Out of Time is a thoughtful, reflective book. It encourages people to keep dreaming, keep fighting, and perhaps most of all keep living. Don’t let the cover put you off (having a woman’s face peering out of an "O" probably wasn’t a good idea). This book is a wonderfully honest look into a subject everyone should be thinking about.

8

The year in song reflected the state of the world around us. Here are the 70 songs that spoke to us this year.

70. The Horrors - "Machine"

On their fifth album V, the Horrors expand on the bright, psychedelic territory they explored with Luminous, anchoring the ten new tracks with retro synths and guitar fuzz freakouts. "Machine" is the delicious outlier and the most vitriolic cut on the record, with Faris Badwan belting out accusations to the song's subject, who may even be us. The concept of alienation is nothing new, but here the Brits incorporate a beautiful metaphor of an insect trapped in amber as an illustration of the human caught within modernity. Whether our trappings are technological, psychological, or something else entirely makes the statement all the more chilling. - Tristan Kneschke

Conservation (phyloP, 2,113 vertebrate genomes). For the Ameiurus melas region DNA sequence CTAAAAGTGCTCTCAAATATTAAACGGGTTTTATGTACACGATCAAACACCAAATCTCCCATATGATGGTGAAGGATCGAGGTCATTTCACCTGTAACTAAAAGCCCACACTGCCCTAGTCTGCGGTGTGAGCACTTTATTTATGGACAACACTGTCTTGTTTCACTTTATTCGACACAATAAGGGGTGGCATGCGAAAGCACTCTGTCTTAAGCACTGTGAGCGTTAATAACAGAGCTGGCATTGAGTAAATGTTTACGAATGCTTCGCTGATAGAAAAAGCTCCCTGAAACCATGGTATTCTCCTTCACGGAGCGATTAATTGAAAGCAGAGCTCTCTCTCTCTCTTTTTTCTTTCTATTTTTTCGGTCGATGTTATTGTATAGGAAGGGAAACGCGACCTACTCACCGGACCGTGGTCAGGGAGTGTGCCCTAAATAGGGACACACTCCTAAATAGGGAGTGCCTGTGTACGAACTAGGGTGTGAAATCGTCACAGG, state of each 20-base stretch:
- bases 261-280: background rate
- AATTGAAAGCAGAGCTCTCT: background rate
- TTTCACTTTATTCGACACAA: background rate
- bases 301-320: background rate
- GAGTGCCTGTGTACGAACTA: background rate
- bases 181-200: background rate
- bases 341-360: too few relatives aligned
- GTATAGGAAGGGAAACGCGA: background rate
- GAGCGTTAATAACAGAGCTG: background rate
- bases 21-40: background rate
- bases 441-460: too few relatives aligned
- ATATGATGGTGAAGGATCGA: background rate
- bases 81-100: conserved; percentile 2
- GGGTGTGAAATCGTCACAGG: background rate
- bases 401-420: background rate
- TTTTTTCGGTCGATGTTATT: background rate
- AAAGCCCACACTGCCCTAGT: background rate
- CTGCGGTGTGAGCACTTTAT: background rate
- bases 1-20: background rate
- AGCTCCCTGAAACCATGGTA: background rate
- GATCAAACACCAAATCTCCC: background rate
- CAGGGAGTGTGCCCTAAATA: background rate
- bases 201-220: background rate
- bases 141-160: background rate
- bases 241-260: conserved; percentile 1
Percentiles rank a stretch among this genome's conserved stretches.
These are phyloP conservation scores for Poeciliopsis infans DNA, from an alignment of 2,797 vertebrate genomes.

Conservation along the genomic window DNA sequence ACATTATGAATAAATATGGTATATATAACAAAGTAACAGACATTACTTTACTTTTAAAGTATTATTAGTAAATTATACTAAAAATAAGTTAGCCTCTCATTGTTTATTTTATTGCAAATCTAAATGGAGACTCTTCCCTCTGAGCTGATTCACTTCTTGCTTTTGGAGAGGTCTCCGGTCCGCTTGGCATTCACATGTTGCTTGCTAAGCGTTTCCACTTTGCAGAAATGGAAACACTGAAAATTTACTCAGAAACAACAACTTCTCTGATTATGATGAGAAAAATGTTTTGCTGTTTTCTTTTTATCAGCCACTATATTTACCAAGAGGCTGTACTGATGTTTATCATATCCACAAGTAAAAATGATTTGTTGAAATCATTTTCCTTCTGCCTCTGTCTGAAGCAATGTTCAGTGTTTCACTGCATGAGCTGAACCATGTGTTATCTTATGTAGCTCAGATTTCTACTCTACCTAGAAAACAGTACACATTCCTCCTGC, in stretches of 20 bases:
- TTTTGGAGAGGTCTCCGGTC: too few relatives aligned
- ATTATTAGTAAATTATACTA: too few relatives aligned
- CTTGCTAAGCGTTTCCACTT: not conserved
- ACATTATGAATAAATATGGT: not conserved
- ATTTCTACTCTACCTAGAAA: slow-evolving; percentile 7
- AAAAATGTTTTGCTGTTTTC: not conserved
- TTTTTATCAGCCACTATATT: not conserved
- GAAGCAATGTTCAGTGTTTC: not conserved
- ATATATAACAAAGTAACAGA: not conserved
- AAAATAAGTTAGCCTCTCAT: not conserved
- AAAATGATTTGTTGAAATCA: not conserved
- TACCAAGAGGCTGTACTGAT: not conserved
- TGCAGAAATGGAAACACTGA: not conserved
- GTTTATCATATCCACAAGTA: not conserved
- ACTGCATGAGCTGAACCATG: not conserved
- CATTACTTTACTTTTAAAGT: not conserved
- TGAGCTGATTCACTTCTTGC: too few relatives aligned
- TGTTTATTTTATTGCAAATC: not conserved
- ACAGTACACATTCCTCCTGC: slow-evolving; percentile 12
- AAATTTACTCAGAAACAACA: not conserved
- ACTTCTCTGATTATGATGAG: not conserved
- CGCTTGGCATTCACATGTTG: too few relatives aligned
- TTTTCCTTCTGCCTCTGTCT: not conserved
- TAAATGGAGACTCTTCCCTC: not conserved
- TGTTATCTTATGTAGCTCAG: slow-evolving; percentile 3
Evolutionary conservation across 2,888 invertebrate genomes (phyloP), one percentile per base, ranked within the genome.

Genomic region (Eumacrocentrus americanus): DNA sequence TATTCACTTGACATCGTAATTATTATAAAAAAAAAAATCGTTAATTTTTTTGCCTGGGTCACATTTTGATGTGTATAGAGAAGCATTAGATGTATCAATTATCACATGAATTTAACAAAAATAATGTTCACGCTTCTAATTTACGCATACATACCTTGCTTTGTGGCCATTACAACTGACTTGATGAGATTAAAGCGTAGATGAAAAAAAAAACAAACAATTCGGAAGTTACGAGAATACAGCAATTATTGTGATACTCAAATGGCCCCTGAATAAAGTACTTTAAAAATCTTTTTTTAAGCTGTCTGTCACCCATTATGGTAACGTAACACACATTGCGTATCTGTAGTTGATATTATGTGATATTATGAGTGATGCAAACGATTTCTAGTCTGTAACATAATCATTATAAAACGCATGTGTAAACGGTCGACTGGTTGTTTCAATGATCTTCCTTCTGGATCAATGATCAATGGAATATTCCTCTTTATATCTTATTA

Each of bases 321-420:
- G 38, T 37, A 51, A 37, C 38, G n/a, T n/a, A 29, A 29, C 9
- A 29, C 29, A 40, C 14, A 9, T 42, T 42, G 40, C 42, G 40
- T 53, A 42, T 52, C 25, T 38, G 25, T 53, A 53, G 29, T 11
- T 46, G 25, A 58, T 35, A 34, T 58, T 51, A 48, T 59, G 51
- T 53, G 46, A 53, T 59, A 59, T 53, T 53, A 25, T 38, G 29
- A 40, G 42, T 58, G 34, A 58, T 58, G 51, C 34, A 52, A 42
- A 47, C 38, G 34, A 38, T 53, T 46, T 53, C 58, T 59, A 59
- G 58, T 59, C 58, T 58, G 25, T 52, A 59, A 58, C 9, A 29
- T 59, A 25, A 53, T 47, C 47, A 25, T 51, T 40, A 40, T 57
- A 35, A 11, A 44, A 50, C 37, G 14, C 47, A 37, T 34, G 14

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Music

The Best Dance Tracks of 2017

Photo: Murielle Victorine Scherre (Courtesy of Big Beat Press)

From the "shamanic techno" of Parisian duo Pouvoir Magique to Stockholm Noir's brilliant string of darkly foreboding, electro-licked singles, here are ten selections that represent some of the more intriguing dance offerings of 2017.

In June of 2016, prolific producer Diplo lambasted the world of DJ's in an interview with Billboard, stating that EDM was dying. Coincidentally enough, the article's contents went viral and made their way into Vice Media's electronic music and culture channel Thump, which closed its doors after four years this summer amid company-wide layoffs. Months earlier, electronic music giant SFX Entertainment filed bankruptcy and reemerged as Lifestyle, Inc., shunning the term "EDM".

So here we are at the end of 2017, and the internet is still a flurry with articles declaring that Electronic Dance Music is rotting from the inside out and DJ culture is dying on the vine, devoured by corporate greed. That might all well be the case, but electronic music isn't disappearing into the night without a fight as witnessed by the endless parade of emerging artists on the scene, the rise of North America's first Electro Parade in Montréal, and the inaugural Electronic Music Awards in Los Angeles this past September.